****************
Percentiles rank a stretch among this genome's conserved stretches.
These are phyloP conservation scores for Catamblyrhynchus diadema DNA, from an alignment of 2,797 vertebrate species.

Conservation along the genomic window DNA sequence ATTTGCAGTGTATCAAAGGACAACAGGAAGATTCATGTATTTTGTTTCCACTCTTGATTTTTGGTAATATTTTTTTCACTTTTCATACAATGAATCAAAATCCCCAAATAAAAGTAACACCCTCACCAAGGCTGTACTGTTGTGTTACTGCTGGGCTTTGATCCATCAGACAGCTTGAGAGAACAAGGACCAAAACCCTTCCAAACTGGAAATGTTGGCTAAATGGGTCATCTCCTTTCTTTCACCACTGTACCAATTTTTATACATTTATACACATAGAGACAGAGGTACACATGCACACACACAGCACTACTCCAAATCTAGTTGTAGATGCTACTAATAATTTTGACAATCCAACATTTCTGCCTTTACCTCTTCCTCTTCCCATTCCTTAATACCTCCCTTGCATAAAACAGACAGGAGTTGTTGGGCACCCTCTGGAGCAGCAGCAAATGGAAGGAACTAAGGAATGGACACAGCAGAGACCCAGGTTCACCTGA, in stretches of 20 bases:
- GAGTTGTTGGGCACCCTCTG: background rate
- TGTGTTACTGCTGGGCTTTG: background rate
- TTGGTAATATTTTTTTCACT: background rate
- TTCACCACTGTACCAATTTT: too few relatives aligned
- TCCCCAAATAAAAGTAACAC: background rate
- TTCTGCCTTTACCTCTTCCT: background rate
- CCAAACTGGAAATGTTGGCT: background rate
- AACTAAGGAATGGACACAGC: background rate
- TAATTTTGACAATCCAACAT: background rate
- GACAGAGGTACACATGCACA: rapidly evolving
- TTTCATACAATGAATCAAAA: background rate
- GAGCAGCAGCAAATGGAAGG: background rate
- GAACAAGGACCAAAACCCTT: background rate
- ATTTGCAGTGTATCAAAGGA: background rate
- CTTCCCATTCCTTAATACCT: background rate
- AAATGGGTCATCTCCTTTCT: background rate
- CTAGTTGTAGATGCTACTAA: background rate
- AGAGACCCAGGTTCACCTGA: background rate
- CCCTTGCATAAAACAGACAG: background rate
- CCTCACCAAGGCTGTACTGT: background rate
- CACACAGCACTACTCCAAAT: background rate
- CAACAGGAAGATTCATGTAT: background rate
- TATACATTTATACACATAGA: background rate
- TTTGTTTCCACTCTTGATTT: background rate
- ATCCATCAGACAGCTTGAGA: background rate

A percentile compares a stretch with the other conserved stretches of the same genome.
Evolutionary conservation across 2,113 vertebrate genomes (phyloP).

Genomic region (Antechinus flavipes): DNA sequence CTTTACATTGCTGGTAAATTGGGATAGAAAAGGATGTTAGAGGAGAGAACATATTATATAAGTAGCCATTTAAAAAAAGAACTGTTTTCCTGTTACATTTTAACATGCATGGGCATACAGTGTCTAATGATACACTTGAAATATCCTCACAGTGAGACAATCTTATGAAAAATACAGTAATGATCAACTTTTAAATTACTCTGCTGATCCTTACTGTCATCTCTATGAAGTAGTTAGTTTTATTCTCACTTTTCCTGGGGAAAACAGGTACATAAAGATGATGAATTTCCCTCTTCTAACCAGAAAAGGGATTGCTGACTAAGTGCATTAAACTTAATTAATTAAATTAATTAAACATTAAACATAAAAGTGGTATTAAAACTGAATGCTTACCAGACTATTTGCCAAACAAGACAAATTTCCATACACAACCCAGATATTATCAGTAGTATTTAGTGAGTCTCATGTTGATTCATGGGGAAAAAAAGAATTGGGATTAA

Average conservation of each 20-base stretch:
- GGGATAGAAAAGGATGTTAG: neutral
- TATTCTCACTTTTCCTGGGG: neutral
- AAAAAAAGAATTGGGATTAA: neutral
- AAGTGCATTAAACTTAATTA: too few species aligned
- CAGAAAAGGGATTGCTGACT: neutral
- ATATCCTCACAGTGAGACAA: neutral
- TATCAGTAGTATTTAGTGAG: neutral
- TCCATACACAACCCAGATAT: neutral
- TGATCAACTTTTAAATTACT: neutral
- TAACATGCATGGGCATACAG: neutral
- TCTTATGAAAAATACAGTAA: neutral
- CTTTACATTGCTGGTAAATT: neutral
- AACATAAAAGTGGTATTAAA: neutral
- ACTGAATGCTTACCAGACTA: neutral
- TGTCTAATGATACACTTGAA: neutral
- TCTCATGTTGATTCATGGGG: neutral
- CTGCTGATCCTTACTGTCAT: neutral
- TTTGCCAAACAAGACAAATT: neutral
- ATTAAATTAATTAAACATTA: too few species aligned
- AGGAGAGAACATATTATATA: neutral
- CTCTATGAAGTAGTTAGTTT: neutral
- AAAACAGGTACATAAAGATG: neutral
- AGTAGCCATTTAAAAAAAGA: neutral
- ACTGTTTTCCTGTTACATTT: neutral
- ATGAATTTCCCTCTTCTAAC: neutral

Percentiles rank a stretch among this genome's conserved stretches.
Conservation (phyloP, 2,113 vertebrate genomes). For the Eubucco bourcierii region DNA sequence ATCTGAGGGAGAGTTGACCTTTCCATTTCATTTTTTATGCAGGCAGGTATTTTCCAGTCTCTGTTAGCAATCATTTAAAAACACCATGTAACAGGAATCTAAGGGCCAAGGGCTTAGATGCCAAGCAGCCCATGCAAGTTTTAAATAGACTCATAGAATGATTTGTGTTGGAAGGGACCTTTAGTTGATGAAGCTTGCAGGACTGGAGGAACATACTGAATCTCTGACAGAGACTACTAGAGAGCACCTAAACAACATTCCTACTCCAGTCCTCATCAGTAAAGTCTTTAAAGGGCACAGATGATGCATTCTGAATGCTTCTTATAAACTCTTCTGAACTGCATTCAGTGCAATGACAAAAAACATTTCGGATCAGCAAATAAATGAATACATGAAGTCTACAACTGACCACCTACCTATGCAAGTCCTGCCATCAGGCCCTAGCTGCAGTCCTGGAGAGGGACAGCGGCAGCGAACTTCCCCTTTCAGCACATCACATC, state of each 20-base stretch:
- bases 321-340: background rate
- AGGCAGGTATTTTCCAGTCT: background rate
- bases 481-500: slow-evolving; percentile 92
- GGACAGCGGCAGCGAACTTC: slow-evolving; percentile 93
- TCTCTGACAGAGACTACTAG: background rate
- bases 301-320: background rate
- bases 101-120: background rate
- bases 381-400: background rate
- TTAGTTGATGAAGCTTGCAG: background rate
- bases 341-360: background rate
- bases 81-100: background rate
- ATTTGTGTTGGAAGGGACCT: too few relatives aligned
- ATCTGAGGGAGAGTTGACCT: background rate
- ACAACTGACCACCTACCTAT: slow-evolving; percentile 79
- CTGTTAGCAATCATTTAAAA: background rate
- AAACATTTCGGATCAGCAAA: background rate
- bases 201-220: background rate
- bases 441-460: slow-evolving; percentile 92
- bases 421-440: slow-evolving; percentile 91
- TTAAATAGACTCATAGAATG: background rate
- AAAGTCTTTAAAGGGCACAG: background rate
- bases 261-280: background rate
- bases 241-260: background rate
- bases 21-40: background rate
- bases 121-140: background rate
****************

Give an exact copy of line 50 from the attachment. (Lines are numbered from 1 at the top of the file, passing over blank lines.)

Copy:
- TTTGCCAAACAAGACAAATT: neutral